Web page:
Tag Archives: Desert Island Discs

Desert Island Discs: Narrating Your Life Through Music

peter paul and mary
peter paul and mary

There’s a popular, long-running radio show in the U.K. where I live called Desert Island Discs. The premise behind the show is quite simple: a guest is invited by the host choose the eight records they would take with them to a desert island. But it’s really a vehicle for getting famous people – whether that’s Bill Gates or David Beckham or Zaha Hadid – to narrate their lives through music.

So what most guests do is to select songs that speak to different parts of their lives: a piece that conjures up their childhood or family…something to capture the time they met their spouse…a tune that speaks to the most creative point in their career or the death of a beloved relative. You get the picture.

Needless to say, in one of my occurring fantasies I am a guest being interviewed on this program about my book project on swimming and adulthood, narrating how I built my illustrious career as a full-time writer over the course of a lifetime. (Hey, we all gotta dream…)

Which of course only begs the question: which songs would I choose to tell my story?

Early Childhood

Early childhood is an easy one for me. I would select Puff The Magic Dragon by Peter, Paul and Mary. Yes, I know, a cheesy selection by certain measures. Yet, for me, that’s a song that makes me weep every time I hear it as it is about the inevitability of loss as we age: the loss of playfulness, the loss of our childhood friends, and the painful but necessary separation we must all undertake from our families of origin.

Adolescence

Adolescence is also an easy one for me. I listened to a lot of Billy Joel as a teenager, a songwriter who so clearly evokes a particular moment in the late 1970s-early 1980s – just after the Disco era ended and a particular place – most of his songs are about the New Jersey-New York metropolitan area and the longing to get out and make more of ourselves. I could pick any of his hits, but these five Billy Joel tunes probably speak to me most, still.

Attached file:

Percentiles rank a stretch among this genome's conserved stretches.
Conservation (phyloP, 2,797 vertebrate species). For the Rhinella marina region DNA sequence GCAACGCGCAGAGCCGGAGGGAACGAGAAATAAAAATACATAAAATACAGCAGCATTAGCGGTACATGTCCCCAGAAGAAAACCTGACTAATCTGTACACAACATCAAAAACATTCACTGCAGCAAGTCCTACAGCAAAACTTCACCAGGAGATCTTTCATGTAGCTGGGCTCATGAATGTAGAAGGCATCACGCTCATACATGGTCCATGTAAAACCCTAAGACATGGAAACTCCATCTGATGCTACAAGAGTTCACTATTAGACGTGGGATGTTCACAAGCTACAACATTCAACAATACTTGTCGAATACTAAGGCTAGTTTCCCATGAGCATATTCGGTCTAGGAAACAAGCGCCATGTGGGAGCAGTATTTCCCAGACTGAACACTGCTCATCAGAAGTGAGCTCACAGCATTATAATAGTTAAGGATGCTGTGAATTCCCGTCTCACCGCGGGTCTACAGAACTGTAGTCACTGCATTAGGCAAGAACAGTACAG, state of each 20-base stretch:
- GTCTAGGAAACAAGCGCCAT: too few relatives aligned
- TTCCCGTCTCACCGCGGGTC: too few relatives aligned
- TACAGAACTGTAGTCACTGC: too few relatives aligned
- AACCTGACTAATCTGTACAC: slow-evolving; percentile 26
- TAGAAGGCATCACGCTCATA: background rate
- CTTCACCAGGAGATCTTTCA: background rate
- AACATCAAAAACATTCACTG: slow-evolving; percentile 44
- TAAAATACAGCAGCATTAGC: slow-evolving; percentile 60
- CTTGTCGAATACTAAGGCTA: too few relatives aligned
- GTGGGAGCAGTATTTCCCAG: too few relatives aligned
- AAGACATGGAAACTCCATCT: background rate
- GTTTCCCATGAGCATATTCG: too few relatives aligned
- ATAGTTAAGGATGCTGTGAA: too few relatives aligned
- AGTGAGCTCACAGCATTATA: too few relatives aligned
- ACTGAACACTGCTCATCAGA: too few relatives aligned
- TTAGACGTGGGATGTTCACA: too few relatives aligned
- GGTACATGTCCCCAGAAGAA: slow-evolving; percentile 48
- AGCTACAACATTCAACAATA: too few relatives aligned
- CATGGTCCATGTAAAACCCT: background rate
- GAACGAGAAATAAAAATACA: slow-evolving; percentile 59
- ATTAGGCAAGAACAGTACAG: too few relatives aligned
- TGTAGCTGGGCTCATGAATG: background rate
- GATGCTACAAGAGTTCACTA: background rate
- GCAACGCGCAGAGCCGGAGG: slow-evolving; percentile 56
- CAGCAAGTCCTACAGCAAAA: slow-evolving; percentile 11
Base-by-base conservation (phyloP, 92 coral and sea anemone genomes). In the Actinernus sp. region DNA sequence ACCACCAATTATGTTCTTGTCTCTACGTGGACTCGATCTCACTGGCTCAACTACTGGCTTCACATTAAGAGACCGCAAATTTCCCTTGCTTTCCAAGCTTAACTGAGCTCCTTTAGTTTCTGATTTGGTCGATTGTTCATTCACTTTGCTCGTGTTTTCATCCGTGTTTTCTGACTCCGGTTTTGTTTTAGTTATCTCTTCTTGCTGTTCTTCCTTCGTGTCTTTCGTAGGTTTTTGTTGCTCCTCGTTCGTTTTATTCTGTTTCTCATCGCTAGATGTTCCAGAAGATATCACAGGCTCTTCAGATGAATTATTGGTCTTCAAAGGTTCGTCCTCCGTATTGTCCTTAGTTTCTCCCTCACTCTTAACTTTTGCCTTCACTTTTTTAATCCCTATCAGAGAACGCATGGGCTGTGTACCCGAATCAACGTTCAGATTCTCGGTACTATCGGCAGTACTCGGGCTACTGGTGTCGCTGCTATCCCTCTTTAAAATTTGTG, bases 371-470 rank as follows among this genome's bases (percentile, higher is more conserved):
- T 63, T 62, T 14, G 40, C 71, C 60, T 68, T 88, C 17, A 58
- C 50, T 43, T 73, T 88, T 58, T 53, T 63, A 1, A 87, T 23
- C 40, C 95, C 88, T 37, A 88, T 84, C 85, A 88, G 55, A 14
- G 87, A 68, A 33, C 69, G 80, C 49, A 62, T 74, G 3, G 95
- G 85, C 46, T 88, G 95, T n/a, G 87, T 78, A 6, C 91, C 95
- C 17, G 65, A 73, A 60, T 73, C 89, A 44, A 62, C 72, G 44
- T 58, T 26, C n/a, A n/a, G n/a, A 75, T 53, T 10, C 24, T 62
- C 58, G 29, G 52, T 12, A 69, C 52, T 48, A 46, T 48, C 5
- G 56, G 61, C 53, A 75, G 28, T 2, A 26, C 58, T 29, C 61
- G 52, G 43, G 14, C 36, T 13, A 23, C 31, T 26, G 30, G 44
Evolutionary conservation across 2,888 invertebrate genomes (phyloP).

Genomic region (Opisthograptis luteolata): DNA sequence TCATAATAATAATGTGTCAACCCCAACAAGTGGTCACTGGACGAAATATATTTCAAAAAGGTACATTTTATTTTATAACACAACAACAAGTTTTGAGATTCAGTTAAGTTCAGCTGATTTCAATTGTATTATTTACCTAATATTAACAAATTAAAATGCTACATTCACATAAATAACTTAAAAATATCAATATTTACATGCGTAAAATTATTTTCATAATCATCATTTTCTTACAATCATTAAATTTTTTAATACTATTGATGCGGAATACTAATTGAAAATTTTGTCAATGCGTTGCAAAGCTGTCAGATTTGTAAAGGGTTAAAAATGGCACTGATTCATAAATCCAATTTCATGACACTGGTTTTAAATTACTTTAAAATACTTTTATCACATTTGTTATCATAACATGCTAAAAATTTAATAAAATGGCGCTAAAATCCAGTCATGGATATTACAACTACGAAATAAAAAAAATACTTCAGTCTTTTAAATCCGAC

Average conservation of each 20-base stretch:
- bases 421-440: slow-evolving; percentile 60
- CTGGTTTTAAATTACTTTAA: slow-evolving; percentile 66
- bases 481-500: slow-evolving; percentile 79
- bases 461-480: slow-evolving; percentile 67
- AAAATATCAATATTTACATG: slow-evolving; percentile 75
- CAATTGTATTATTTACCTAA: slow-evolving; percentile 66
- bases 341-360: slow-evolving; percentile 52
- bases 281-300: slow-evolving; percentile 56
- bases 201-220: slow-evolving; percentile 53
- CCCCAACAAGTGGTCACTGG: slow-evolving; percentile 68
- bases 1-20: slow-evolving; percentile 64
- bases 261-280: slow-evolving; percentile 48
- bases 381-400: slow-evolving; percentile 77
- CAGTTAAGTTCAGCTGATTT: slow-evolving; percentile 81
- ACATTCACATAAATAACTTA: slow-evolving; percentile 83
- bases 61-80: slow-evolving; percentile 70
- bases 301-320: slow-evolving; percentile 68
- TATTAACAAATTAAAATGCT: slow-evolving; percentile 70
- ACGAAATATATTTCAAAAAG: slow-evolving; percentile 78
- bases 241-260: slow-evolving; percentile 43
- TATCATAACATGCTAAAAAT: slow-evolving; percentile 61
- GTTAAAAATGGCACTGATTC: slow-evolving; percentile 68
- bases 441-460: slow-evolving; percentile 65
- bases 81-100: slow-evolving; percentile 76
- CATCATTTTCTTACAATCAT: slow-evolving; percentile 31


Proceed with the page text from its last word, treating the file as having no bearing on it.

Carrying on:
College

College has got to be either The Grateful Dead singing Ripple or Dire Straits doing Romeo and Juliet – the only two bands I ever went to see perform more than once. These songs readily call to mind the most carefree time of my life, a time when I didn’t worry about anything other than going to classes and hanging out with my friends (not always in that order!) and didn’t think at all about the future. It was perhaps the only time in my life that I was fully “present,” before any concerns about rent and jobs and graduate school kicked in.

Courtship

I had never listened to jazz before I met my husband, but he introduced me to this great musical tradition and to this artist – Gene Harris – in particular. During the early months of our courtship, we used to listen to Like a Lover first thing when we woke up in the morning. Bliss.

Using Music to Better Understand Yourself

Much like writing your own obituary – something I wrote about on these pages recently – thinking about how your narrate your life through music is an intersting exercise. Music reconnects you to your past. It gets you to think in concrete terms about what different phases of your life meant to you and why. And in doing that, you get a better handle on your present self – what you like about yourself, what you might wish to flee, what you miss about yourself, what you’d like to see more of in the years ahead.